Read an Excerpt
The Proper Handling of Wine
Countless people have discovered the fascination of wine in the past few years, experimenting with different wines, visiting wine-growing regions, and no longer waiting for Christmas or Easter to open a bottle. The loveliest drink in the world has become an essential element of their lives, on a par with music, theater, or literature. Increasingly, they are concerned about the proper handling of wine: how to store it, what sorts of glasses are best for it, how long it should be expected to age. More experience wine lovers may already have discovered answers to these questions. But many of them would like to know still more. This book was written with both kinds of wine lovers in mind.
WineA Practical Guide shows you how to take care of wine for maximum enjoyment. How to avoid breaking a cork. Why people call a capsule a “lead” capsule even though it may be made of tin. What it means when mold has formed under a capsule. What sediment is. Which corkscrews work best. Why the formation of bubbles in the glass is a reason for complaint in a red wine but not in a white. What can happen if a Champagne is exposed too long to light, and how to hold a Champagne bottle when opening it so that it doesn’t gush out.
Whenever I have eaten in a restaurant in the past few years, I have quietly watched what goes on with the waiters and sommeliers and made notes. How do they quickly chill a wine? How do they warm it up if it has come up from the cellar too cool? And whenever wine collectors have invited me to visit their cellars, I have quizzed them about their experiences with vertical and horizontal storage, about raised corks, and about how they prevent the temperature in a wine cellar from fluctuating too much. When sampling wines with vineyard owners, we have compared the taste of a wine served from the bottle with that of the same wine from a carafe and learned that you should not only decant certain red wines but also certain white wines.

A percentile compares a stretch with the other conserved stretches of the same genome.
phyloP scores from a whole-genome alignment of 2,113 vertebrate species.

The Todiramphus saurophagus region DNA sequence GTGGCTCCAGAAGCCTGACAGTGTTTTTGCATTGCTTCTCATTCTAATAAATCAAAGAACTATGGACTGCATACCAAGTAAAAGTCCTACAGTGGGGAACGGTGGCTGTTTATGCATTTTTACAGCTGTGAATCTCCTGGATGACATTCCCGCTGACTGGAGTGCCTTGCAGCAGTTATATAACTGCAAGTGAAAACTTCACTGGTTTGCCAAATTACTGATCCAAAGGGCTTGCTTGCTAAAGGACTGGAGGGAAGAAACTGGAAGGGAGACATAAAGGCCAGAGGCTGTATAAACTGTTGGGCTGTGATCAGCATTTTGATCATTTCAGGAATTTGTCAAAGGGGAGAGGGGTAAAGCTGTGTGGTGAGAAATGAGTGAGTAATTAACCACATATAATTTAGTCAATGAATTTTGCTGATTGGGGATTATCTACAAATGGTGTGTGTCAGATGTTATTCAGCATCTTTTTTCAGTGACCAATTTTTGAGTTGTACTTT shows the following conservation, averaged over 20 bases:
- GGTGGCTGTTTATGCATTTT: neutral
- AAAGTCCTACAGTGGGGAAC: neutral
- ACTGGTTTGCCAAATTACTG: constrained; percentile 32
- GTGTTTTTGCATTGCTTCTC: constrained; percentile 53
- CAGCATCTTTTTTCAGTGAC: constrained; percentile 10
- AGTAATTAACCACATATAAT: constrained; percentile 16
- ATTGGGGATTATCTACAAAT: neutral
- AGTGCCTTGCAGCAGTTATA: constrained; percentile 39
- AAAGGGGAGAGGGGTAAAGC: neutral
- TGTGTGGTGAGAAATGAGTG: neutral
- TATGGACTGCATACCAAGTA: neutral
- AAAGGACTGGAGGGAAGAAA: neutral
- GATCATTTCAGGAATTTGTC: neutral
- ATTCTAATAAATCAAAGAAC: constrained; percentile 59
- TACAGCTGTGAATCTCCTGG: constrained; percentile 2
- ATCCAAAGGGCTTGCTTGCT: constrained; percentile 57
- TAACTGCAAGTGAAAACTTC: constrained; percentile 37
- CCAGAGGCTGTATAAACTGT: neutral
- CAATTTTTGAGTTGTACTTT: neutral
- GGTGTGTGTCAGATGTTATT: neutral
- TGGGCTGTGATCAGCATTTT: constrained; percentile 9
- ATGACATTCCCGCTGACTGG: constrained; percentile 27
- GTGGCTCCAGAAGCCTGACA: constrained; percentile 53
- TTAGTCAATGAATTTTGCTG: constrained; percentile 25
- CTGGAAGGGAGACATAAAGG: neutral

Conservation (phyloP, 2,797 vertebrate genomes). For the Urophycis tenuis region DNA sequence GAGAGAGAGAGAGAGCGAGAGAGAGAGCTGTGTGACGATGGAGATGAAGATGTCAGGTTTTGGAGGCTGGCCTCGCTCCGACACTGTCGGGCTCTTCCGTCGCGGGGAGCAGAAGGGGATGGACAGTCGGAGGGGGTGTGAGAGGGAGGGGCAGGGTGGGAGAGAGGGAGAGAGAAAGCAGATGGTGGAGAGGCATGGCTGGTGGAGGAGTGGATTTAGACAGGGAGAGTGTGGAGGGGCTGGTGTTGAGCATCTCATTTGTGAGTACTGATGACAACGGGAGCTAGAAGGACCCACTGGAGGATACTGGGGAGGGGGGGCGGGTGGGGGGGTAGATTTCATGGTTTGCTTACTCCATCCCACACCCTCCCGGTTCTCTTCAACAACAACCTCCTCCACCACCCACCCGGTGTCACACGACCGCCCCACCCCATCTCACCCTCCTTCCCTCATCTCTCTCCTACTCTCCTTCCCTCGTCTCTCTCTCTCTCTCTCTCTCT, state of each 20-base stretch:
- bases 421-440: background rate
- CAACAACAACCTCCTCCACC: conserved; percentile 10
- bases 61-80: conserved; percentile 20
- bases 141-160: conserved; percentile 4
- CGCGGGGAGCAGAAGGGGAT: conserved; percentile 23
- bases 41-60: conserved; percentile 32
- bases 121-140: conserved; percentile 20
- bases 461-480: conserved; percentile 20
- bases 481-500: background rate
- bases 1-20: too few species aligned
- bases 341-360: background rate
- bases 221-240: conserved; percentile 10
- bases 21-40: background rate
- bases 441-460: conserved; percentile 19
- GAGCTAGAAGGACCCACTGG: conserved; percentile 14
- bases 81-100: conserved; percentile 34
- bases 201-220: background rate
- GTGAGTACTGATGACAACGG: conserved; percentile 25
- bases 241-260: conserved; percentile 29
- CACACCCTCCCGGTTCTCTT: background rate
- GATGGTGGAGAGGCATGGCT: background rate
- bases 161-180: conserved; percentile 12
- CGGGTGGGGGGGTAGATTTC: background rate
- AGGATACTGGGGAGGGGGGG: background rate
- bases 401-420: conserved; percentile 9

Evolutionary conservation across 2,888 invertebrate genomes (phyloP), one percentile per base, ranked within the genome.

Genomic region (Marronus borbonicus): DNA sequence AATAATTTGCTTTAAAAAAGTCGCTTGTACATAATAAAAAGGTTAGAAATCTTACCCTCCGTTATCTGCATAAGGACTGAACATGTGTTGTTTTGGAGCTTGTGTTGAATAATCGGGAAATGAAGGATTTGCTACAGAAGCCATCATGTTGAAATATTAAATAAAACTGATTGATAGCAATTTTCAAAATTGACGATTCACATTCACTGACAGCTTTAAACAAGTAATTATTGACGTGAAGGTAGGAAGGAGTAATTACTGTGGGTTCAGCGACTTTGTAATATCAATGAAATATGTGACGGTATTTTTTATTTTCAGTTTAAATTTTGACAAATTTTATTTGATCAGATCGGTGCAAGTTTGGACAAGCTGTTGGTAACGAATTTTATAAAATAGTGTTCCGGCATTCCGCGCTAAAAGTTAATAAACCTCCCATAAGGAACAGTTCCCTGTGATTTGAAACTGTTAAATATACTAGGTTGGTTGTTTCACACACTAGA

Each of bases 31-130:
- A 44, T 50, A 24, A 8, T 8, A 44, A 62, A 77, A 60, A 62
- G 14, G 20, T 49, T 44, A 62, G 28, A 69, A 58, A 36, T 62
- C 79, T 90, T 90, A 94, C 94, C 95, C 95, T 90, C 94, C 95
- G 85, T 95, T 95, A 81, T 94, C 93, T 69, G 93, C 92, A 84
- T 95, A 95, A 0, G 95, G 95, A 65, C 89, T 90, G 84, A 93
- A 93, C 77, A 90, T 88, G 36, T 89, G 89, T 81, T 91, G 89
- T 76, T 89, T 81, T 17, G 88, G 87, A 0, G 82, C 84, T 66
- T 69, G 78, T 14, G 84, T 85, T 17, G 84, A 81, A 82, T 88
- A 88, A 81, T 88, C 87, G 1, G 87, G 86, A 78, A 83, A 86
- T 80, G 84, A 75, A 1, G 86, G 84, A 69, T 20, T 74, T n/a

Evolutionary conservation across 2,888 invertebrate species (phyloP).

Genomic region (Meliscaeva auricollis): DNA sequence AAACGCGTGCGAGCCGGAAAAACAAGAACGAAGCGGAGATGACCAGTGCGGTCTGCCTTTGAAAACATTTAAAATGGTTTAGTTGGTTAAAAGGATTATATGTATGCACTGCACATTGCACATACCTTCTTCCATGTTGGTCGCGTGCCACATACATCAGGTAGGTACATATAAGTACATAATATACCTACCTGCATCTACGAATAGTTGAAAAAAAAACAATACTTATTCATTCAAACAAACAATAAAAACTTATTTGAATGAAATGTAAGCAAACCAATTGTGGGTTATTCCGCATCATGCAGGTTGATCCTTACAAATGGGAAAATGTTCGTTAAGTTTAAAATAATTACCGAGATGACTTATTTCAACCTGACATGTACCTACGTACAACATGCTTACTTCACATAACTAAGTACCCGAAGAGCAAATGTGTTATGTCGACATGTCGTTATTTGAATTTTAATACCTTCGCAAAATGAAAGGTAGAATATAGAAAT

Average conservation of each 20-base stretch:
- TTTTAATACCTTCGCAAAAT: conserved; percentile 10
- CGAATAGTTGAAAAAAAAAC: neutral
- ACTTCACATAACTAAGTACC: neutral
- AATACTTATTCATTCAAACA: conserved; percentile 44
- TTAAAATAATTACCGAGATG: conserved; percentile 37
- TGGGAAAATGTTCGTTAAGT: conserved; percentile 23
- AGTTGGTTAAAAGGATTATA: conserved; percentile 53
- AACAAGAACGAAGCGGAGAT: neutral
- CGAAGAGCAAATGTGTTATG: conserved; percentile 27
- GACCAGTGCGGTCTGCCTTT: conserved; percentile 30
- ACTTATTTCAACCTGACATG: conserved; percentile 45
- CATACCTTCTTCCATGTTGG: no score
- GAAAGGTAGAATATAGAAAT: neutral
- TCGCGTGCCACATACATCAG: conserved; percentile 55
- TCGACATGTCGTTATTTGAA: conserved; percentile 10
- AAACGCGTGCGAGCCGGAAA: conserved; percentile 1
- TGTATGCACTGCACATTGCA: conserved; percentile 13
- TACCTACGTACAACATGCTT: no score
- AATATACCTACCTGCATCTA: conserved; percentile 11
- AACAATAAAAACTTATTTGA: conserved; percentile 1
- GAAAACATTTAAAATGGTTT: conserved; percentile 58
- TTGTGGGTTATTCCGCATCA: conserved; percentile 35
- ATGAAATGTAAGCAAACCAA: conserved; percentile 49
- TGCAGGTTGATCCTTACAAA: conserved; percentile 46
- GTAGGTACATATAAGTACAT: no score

Such instructive conversations have helped convince me of the need for this book, as did a number of disappointing experiencesespecially in restaurants: red wines served too warm, white wines ice-cold, glasses filled to the rim. Many restaurants are still somewhat unaware in their treatment of wine. Others exploit the ignorance of their guests, serving a red wine in a glass intended for white wine and refilling it so quickly that you scarcely have a chance to savor it let alone process the alcohol. There are also plenty of wine lovers who don’t have the foggiest notion about how to serve wines properly. Some go about it with antiquated ceremony, others with excessive caution.
And here’s something else. Anyone who drinks fine wines needs more than one corkscrew. This book lists the various useful gadgets you will need if you decide to take wine seriously, from a capsule cutter to an aroma stopper, from a carafe holder to the computer software that will help you manage your wine cellar. Epicures may sneer at some of these accessories, but wine professionals do not find them silly at all.
That is how it is with wine. There are no simple truths. Opening a bottle, serving the wine, and tasting itthis is all simple enough if you have the perfect wine merchant coaching you every step of the way. If you don’t, you need to learn on your own how to take care of the loveliest drink in the world.